Democratic Debate 2020 Nevada

The focus of the Democratic contest for a presidential candidate moves to Nevada for the caucus on Saturday February 22 where early voting turnout has been high

More than 36,000 Nevadans opted to vote early in the first three days of Nevada’s Democratic caucus — the first time that the unique early voting option has been available in a contest of presidential preferences. Turnout levels in four days of early voting alone were not available at press time, but could amount to well over half of the total turnout in the party’s one-day, 2016 caucus, when 84,000 people participated.

Much of the focus has been on tonight’s debate exclusively on MSNBC which will include former New York City Mayor Michael Bloomberg despite complaints that he is not on the Nevada ballot and has bought is place on the stage. Mr. Bloomberg is a real multi-billionaire who has flooded the airways with nearly $500 million in campaign ads. He has moved up in the polls which qualified him for the debate after the DNC changed the rules on campaign funding. Needless to say, supporters of Kamala Harris, Cory Booker and Julian Castro are pretty miffed, as are those candidates who qualifies under the previous rules for campaign financing. Many are demanding the resignation of the DNC chair Tom Perez.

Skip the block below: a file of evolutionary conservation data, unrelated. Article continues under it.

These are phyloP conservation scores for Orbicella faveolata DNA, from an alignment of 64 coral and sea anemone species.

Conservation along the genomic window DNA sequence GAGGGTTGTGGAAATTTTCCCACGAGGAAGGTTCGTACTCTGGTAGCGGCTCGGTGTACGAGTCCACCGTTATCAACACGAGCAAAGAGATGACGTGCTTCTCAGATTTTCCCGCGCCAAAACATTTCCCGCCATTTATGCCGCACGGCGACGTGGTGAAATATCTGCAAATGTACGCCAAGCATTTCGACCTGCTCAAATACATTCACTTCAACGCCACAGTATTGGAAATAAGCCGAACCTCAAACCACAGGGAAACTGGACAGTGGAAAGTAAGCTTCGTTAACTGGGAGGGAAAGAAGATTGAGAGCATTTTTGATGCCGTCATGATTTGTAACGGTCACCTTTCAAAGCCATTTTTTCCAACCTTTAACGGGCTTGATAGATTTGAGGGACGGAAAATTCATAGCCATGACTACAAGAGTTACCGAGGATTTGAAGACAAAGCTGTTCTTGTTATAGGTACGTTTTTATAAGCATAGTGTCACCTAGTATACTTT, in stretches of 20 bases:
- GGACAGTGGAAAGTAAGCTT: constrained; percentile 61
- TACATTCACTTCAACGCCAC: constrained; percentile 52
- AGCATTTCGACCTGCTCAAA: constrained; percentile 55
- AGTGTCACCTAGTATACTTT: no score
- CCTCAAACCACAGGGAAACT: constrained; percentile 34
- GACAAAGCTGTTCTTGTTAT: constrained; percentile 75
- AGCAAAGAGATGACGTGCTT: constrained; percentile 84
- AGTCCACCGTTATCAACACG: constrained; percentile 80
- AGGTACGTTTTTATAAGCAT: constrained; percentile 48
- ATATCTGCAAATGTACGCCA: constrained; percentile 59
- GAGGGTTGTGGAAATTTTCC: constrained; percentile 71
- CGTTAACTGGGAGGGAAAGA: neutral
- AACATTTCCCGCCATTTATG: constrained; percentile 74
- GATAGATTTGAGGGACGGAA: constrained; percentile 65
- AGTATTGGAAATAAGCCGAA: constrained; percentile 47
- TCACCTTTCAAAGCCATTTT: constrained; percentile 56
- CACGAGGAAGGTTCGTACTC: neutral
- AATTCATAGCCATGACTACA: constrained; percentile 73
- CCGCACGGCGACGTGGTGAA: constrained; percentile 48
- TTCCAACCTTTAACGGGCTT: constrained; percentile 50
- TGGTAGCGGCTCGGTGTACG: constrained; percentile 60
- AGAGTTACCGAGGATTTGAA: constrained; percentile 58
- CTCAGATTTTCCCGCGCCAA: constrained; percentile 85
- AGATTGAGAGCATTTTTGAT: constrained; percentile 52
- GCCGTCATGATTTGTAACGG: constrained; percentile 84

So, tonight debate should be interesting with the former mayor, who is another Trump but actual richer. His debate performance is seen as test.

Bloomberg is expected to endure heavy attacks from his opponents, and his performance may be a crucial test of his candidacy, political experts say, and for the party’s 2020 nominating fight.

On Tuesday, Massachusetts Sen. Elizabeth Warren said “it’s a shame” that Bloomberg “can buy his way into the debate. She tweeted: “At least now primary voters curious about how each candidate will take on Donald Trump can get a live demonstration of how we each take on an egomaniac billionaire.”

Vermont Sen. Bernie Sanders, who is the front-runner in Nevada in several polls, took similar aim at Bloomberg.

“Democracy to me means one person, one vote, not Bloomberg or anybody else spending hundreds of millions of dollars trying to buy an election,” Sanders said.

Mr. Bloomberg’s problems are far greater than his buying his way to the stage. His policies while Mayor of NYC are a far bigger issue, particularly, his support of “stop and frisk” and the surveillance of the Muslim community that didn’t find one terrorist.

Tonight’s debate starts at 9 PM ET and will be broadcast on NBC and MSNBC and can be watched online at and The moderators will be Lester Holt, Chuck Todd, Hallie Jackson, Vanessa Hauc and Jon Ralston.